Central America before the Spanish Conquest has often been considered by North American archaeologists as a “backwater” of peripheral importance located between the advanced ancient civilizations of South America and Mesoamerica (Mexican–Maya country). Recent archaeological research has revealed that this area played a much more significant role in New World cultural history than was previously thought. Healy’s study examines the archaeological record of one subarea of Southern Central America, the Rivas region of Pacific Nicaragua. The work gives a detailed analysis of excavations and of artifacts recovered at seven significant prehistoric sites. A critical pioneering effort, the monograph documents cultural changes occurring over a 2,000–year time period—changes in technology, material culture, settlement, subsistence, and socio–political organization.
Episodes in the History of Modern Mexico
The period following the Mexican Revolution was characterized by unprecedented artistic experimentation. Seeking to express the revolution's heterogeneous social and political aims, which were in a continuous state of redefinition, architects, artists, writers, and intellectuals created distinctive, sometimes idiosyncratic theories and works. Luis E. Carranza examines the interdependence of modern architecture in Mexico and the pressing sociopolitical and ideological issues of this period, as well as the interchanges between post-revolutionary architects and the literary, philosophical, and artistic avant-gardes. Organizing his book around chronological case studies that show how architectural theory and production reflected various understandings of the revolution's significance, Carranza focuses on architecture and its relationship to the philosophical and pedagogic requirements of the muralist movement, the development of the avant-garde in Mexico and its notions of the Mexican city, the use of pre-Hispanic architectural forms to address indigenous peoples, the development of a socially oriented architectural functionalism, and the monumentalization of the revolution itself. In addition, the book also covers important architects and artists who have been marginally discussed within architectural and art historiography. Richly illustrated, Architecture as Revolution is one of the first books in English to present a social and cultural history of early twentieth-century Mexican architecture.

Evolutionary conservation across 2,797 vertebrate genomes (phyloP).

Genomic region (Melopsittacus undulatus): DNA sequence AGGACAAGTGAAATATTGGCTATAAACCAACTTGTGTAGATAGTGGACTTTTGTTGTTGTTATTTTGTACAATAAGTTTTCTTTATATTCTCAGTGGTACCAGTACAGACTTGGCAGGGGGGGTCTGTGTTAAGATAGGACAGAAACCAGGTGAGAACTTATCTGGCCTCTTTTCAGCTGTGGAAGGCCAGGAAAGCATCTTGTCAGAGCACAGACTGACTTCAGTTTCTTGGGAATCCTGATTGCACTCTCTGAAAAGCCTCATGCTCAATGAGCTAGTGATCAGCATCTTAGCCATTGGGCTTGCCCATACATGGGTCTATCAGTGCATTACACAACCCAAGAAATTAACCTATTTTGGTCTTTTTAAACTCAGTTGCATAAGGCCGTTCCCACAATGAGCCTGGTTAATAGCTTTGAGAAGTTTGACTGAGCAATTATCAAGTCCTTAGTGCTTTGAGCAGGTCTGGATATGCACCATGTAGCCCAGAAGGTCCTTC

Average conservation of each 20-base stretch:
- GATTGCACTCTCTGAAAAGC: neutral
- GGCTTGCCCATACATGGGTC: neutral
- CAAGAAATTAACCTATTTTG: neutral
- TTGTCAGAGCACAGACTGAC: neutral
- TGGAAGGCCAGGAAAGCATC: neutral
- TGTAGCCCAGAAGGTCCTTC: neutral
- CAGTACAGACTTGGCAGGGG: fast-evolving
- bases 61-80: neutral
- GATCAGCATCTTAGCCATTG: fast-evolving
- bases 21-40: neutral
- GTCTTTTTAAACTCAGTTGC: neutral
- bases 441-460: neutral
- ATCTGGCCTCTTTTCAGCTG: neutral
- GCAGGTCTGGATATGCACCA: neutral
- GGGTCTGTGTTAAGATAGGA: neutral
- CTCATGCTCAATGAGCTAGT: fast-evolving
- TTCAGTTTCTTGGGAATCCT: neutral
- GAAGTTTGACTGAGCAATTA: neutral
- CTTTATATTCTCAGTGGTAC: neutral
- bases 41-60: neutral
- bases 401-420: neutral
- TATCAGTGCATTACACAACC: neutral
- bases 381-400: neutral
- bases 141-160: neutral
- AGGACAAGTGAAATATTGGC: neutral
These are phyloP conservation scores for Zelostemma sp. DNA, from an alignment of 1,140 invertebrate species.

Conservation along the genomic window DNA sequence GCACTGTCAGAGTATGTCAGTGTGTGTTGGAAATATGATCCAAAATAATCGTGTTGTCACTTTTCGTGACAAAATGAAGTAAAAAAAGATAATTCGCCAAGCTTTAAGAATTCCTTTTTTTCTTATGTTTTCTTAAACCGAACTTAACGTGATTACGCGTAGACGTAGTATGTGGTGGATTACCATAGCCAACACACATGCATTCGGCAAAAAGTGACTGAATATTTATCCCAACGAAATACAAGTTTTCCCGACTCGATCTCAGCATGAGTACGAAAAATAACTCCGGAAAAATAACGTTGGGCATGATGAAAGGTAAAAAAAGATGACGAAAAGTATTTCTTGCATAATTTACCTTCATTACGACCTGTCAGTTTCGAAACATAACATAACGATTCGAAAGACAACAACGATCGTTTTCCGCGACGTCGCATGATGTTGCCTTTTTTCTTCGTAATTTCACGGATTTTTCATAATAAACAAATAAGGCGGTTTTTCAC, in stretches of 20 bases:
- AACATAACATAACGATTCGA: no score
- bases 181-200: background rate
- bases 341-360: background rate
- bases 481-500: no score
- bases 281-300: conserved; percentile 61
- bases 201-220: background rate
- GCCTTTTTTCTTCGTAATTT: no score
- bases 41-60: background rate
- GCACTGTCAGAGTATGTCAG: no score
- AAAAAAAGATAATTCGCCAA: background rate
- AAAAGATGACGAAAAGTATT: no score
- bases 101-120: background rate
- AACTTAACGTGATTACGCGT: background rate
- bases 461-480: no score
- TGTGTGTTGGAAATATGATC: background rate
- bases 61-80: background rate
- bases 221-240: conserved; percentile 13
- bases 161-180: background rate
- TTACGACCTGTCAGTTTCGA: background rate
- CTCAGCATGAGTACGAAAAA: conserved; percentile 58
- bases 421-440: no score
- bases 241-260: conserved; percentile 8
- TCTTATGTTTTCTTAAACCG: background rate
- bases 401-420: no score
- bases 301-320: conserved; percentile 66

Making and Exporting Arpilleras Under Pinochet
This pioneering study of Chilean arpillera folk art and its makers, sellers, and buyers explores the creation of a solidarity art system and shows how art can be a powerful force for opposing dictatorship and empowering oppressed people.
Crowned-Nun Portraits and Reform in the Convent
Offering a pioneering interpretation of the “crowned nun” portrait, this book explores how visual culture contributed to local identity formation at a time when the colonial Church instituted major reforms that radically changed the face of New Spain’s convents and religious character.